Today I sat next to Sibosisu. He is forty years old, just like me, he is South African by birth, just like me but he is black and I am white. He was my guide around Johannesburg, the city I once called home. We sat, side by side in the Apartheid Museum, watching a short movie which chronicled the struggle of the anti-apartheid movement between the 1980′s and the early 1990′s. His and my childhood/teenage years.

Sibosisu grew up with a passbook, in a homeland, in a hut without running water or electricity. I grew up in a white-only town, strapped to the back of my nanny as a baby whilst she cleaned our home. I vividly remember my mother taking her each day to the train station before curfew so she could travel the hour journey back to her township home. It was all so normal. There were just white children in my school, I didn’t know any black children at all. The news on TV was always scary, a mass of black people Toi-Toing in revolt, coming to get us, but it was far away, a place I never went to. I always had a genuine fear of strangers who were black people and of the police. I remember once, whilst driving in my mother’s car getting stuck on a remote road. The spark plugs had got wet after driving through a puddle, a white policeman came to assist and I was inconsolable with fear.

Nowadays it’s a difficult concept to grasp, there I was, riding ponies, watching television, going to school, enjoying holidays and playing whilst the world around me burned. It was all very well for the megastars of the day to sing emphatically about the plight of the black people in South Africa but I never heard it, we lived in a bubble of sanctions, music, news, history lessons were duly filtered. In a way, I think sanctions fed the bubble. I was not old enough to understand and too young for university where I may have got a better idea. It reminds me of those simulated suburban towns built-in nuclear blast zones containing everything you can think of, an unreal existence.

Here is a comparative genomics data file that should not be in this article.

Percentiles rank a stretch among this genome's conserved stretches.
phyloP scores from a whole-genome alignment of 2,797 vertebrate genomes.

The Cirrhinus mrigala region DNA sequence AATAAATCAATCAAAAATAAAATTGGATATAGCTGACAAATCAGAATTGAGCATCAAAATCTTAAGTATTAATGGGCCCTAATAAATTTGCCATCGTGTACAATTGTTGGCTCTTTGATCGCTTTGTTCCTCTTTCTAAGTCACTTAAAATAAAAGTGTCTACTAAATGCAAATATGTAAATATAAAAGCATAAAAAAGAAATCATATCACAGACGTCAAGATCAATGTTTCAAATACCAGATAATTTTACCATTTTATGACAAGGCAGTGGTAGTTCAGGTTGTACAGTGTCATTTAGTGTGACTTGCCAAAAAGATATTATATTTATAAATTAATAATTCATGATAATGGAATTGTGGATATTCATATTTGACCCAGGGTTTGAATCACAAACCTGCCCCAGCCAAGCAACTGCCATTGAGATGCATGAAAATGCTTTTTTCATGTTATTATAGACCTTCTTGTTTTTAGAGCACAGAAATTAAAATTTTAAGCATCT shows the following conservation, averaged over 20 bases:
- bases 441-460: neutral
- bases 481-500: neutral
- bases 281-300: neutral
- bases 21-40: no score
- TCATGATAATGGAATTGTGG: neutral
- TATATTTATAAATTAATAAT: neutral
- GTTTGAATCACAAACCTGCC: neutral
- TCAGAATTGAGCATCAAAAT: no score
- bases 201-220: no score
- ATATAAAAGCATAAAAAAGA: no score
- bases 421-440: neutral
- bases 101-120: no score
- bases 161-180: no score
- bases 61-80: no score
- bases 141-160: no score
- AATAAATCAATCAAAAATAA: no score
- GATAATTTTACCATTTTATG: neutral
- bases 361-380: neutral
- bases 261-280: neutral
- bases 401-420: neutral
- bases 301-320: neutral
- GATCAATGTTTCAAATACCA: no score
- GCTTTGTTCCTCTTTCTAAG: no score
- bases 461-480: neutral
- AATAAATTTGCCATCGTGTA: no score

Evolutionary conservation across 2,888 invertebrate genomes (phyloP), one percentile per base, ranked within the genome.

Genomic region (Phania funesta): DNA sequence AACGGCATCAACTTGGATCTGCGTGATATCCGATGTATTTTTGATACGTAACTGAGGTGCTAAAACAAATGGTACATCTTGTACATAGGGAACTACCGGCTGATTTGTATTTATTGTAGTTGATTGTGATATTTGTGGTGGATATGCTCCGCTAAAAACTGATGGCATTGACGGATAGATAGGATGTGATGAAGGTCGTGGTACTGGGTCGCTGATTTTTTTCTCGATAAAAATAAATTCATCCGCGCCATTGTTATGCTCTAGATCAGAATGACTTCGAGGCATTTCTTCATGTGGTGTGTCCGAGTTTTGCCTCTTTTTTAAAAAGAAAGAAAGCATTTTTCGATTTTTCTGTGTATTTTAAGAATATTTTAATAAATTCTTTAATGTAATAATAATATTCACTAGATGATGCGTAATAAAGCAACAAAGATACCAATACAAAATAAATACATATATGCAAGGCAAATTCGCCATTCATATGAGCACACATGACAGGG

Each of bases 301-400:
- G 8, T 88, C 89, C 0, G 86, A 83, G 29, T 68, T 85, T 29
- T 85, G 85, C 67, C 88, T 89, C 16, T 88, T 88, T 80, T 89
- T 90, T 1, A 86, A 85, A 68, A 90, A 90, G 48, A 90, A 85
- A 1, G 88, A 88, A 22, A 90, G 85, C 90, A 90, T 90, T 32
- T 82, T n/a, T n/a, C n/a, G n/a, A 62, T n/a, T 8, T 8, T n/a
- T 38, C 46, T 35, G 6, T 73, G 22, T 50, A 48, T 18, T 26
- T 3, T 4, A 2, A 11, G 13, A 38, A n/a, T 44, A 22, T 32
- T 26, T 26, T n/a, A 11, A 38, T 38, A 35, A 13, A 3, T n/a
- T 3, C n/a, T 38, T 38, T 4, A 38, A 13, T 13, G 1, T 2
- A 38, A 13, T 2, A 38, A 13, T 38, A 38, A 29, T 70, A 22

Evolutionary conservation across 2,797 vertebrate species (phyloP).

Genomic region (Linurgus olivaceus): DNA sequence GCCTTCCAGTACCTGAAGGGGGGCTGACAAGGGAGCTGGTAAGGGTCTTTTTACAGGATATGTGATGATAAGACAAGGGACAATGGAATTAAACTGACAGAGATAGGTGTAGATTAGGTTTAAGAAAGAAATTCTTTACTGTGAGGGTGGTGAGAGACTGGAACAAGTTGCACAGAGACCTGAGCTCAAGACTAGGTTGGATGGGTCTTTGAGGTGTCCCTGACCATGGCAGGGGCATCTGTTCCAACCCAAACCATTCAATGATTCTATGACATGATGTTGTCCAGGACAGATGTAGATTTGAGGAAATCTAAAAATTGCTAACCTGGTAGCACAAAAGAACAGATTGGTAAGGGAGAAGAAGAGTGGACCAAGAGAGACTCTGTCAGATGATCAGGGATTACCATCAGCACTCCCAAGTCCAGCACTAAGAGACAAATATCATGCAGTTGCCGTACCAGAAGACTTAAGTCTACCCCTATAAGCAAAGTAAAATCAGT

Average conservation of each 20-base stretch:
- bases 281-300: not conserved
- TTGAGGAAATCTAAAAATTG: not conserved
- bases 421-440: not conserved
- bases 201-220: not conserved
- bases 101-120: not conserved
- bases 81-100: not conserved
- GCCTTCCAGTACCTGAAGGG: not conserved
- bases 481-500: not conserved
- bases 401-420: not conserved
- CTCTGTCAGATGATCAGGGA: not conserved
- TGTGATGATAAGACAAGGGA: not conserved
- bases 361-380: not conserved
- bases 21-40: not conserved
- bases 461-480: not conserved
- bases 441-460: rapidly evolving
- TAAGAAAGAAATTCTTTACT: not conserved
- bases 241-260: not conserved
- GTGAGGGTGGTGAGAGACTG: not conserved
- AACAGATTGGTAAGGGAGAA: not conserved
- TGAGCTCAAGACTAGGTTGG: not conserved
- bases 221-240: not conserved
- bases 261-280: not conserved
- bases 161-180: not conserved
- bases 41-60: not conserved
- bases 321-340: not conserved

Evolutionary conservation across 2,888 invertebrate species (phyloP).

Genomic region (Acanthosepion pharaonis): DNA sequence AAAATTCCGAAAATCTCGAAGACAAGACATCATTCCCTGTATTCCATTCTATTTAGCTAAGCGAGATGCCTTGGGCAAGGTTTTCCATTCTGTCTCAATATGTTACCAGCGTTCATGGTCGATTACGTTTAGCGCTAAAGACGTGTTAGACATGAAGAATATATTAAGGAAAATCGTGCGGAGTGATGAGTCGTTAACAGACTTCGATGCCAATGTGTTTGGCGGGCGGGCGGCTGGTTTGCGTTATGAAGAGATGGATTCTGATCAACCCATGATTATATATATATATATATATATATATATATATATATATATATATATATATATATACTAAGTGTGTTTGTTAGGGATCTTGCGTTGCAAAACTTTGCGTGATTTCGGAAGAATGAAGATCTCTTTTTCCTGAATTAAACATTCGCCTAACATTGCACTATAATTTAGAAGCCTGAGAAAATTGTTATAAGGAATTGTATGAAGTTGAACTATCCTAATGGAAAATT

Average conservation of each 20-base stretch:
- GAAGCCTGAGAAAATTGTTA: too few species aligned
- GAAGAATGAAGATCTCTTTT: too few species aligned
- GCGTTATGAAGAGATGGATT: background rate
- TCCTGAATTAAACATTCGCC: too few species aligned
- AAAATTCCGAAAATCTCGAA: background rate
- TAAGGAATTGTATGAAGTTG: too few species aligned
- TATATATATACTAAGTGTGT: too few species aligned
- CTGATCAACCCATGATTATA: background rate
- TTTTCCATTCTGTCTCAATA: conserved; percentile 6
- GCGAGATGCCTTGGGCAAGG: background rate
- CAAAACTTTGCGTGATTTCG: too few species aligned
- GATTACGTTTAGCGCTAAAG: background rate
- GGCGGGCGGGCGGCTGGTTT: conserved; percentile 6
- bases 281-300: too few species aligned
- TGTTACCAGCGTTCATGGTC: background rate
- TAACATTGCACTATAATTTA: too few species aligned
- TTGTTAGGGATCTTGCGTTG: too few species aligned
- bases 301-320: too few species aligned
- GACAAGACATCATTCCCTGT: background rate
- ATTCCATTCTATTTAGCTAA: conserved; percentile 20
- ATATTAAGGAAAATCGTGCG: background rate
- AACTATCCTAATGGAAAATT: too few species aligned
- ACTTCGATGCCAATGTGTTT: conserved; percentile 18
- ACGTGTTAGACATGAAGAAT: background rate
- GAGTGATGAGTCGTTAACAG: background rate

I worked for the Red Cross, they staffed township hospitals during the riots and work stoppages. I slowly started to get an idea of a world that was wrong. I watched Mandela walk free and met some black people on a personal level, I learned to speak some Zulu, I stood in line in 1994 and voted, side by side for a democratic South Africa. In my mind, the equilibrium started to be restored. However I didn’t struggle in any way, Sibosisu rioted in Johannesburg and lost eight friends. We were exactly the same age but at the end of two extremes, each on the side of a fence which we didn’t build. He confided today that if he were to be reborn, he would like to be a white person. How can I not feel guilty? I don’t like guilt, I feel it is a wasted emotion.

The white population in South Africa made up just 9 percent of the population, why did it take so long for me to see? How did 9 percent manage to keep the 80 percent from me? If you had said to me 20 years ago that I would walk through Soweto, I would have told you to get real, no one did that, it was just unthinkable. Well, today Sibosisu and I sat on a bench, both 40 years old, both South African.

Thanks for reading

Illona Cross, Tanzania

Author: Illona Cross